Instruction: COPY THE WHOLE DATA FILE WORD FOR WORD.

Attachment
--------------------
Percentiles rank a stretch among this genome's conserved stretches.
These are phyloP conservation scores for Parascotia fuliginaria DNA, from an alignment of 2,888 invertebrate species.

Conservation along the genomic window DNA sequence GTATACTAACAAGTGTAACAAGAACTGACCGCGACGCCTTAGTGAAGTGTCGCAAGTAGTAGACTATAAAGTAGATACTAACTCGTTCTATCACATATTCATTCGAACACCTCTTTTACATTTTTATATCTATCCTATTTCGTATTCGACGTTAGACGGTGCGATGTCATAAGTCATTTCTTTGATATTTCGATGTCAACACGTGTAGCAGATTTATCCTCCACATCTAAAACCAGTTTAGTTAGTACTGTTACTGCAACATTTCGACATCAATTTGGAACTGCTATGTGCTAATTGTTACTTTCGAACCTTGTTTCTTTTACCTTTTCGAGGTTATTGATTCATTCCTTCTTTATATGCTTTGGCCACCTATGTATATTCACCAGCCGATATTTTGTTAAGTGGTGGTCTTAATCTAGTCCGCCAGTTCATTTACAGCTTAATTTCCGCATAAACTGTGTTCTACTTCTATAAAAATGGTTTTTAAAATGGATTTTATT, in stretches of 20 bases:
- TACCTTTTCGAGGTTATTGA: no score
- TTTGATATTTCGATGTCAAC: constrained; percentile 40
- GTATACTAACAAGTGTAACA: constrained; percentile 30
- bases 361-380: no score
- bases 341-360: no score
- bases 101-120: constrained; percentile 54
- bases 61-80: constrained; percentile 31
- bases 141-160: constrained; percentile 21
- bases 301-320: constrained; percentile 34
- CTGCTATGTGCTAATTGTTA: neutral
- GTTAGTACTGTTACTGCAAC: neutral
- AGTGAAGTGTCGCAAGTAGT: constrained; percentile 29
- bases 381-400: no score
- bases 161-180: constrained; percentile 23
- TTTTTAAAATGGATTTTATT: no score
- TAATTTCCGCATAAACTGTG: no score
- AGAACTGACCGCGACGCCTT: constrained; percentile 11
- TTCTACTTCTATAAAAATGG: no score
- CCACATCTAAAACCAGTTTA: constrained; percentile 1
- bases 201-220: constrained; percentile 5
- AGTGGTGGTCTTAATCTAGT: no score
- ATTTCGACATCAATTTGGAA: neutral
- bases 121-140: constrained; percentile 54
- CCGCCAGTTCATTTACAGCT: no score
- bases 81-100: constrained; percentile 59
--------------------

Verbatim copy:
Percentiles rank a stretch among this genome's conserved stretches.
These are phyloP conservation scores for Parascotia fuliginaria DNA, from an alignment of 2,888 invertebrate species.

Conservation along the genomic window DNA sequence GTATACTAACAAGTGTAACAAGAACTGACCGCGACGCCTTAGTGAAGTGTCGCAAGTAGTAGACTATAAAGTAGATACTAACTCGTTCTATCACATATTCATTCGAACACCTCTTTTACATTTTTATATCTATCCTATTTCGTATTCGACGTTAGACGGTGCGATGTCATAAGTCATTTCTTTGATATTTCGATGTCAACACGTGTAGCAGATTTATCCTCCACATCTAAAACCAGTTTAGTTAGTACTGTTACTGCAACATTTCGACATCAATTTGGAACTGCTATGTGCTAATTGTTACTTTCGAACCTTGTTTCTTTTACCTTTTCGAGGTTATTGATTCATTCCTTCTTTATATGCTTTGGCCACCTATGTATATTCACCAGCCGATATTTTGTTAAGTGGTGGTCTTAATCTAGTCCGCCAGTTCATTTACAGCTTAATTTCCGCATAAACTGTGTTCTACTTCTATAAAAATGGTTTTTAAAATGGATTTTATT, in stretches of 20 bases:
- TACCTTTTCGAGGTTATTGA: no score
- TTTGATATTTCGATGTCAAC: constrained; percentile 40
- GTATACTAACAAGTGTAACA: constrained; percentile 30
- bases 361-380: no score
- bases 341-360: no score
- bases 101-120: constrained; percentile 54
- bases 61-80: constrained; percentile 31
- bases 141-160: constrained; percentile 21
- bases 301-320: constrained; percentile 34
- CTGCTATGTGCTAATTGTTA: neutral
- GTTAGTACTGTTACTGCAAC: neutral
- AGTGAAGTGTCGCAAGTAGT: constrained; percentile 29
- bases 381-400: no score
- bases 161-180: constrained; percentile 23
- TTTTTAAAATGGATTTTATT: no score
- TAATTTCCGCATAAACTGTG: no score
- AGAACTGACCGCGACGCCTT: constrained; percentile 11
- TTCTACTTCTATAAAAATGG: no score
- CCACATCTAAAACCAGTTTA: constrained; percentile 1
- bases 201-220: constrained; percentile 5
- AGTGGTGGTCTTAATCTAGT: no score
- ATTTCGACATCAATTTGGAA: neutral
- bases 121-140: constrained; percentile 54
- CCGCCAGTTCATTTACAGCT: no score
- bases 81-100: constrained; percentile 59